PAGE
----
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##### Citations

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##### Abstract

While data in the real world is very high-dimensional, it generally has some underlying structure; for instance, if we think of an image as a set of pixels with associated color values, most possible settings of color values correspond to something more like random noise than what we typically think of as a picture. With an appropriate transformation of basis, this underlying structure can often be converted into "sparsity" in data, giving an equivalent representation of the data where the magnitude is large in only a few directions relative to the ambient dimension. This motivates a variety of theoretical questions around designing algorithms that can exploit this data sparsity to achieve better performance than what would be possible naively, and in this thesis we tackle several such questions. We first examine the question of simply approximating the level of sparsity of a signal under several different measurement models, a natural first step if the sparsity is to be exploited by other algorithms. Second, we look at a particular sparse signal recovery problem called "nonadaptive probabilistic group testing," and investigate the question of exactly how sparse the signal needs to be before the methods used for recovering sparse signals outperform those used for non-sparse signals. Third, we prove novel upper bounds on the number of measurements needed to recover a sparse signal in the universal one-bit compressed sensing model of sparse signal recovery. Fourth, we give some approximations of an information-theoretic quantity called the "index coding rate" of a network modeled by a graph, in the special case that the graph is sparse or otherwise highly structured. For each of the problems considered, we also discuss some remaining open questions and conjectures, as well as possible directions towards their solutions.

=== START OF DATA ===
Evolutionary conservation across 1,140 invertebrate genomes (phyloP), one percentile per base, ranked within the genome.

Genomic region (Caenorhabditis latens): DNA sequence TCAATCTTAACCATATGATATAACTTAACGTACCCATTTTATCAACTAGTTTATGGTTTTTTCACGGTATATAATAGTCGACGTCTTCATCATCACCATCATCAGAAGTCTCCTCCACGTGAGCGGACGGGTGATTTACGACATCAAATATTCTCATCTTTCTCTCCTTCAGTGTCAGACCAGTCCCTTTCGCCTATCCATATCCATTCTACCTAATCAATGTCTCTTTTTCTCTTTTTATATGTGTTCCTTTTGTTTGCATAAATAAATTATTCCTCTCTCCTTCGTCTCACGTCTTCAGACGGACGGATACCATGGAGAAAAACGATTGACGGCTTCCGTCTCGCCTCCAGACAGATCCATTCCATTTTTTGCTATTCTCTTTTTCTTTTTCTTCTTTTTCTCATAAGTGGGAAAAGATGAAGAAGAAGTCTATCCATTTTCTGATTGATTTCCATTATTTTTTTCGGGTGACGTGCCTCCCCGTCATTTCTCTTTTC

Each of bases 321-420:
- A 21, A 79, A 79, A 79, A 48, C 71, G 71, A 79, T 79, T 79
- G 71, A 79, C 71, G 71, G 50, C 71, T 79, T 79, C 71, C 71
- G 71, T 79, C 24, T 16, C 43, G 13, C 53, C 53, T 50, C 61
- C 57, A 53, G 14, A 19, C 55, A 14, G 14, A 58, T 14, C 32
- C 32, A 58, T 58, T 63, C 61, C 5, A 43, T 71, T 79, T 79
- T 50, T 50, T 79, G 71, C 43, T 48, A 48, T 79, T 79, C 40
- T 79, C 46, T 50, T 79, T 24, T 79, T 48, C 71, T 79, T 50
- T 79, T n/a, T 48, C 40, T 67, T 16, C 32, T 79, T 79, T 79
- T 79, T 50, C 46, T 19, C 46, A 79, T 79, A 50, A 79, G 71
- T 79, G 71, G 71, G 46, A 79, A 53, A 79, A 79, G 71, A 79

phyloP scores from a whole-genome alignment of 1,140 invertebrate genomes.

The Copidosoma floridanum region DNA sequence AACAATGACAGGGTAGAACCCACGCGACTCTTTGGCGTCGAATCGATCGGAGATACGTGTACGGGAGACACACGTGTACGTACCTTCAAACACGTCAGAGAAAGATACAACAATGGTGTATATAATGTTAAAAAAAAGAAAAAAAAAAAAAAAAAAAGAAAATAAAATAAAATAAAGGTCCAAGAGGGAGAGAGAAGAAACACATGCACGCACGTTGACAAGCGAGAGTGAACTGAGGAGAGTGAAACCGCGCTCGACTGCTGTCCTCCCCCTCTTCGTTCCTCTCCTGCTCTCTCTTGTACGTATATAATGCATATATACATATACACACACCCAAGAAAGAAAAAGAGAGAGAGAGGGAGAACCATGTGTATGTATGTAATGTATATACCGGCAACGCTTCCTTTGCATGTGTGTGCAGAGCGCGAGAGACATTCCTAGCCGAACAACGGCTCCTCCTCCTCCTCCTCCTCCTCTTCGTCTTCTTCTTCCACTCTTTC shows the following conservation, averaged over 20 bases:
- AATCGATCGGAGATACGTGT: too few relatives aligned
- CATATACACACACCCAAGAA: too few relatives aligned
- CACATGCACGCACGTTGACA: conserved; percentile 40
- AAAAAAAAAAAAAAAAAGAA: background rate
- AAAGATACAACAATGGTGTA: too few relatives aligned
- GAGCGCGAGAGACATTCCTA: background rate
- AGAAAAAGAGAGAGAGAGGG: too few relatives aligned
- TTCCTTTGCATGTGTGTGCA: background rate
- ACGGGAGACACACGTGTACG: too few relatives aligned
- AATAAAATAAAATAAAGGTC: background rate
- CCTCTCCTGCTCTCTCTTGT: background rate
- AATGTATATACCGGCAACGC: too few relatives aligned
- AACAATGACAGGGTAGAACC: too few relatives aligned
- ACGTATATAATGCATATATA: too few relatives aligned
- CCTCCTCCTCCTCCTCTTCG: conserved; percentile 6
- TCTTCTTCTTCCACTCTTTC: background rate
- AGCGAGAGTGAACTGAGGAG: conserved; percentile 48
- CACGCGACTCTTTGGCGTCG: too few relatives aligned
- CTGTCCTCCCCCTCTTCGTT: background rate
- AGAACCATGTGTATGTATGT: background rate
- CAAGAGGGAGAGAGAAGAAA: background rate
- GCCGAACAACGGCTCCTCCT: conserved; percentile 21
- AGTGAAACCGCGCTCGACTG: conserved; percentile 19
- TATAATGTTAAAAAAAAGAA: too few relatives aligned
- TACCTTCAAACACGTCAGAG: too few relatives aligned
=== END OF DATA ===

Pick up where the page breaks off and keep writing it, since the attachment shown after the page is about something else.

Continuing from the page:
##### Type

dissertation

##### Date

2021-09

##### Publisher

##### Degree

##### License

##### License

http://creativecommons.org/licenses/by/4.0/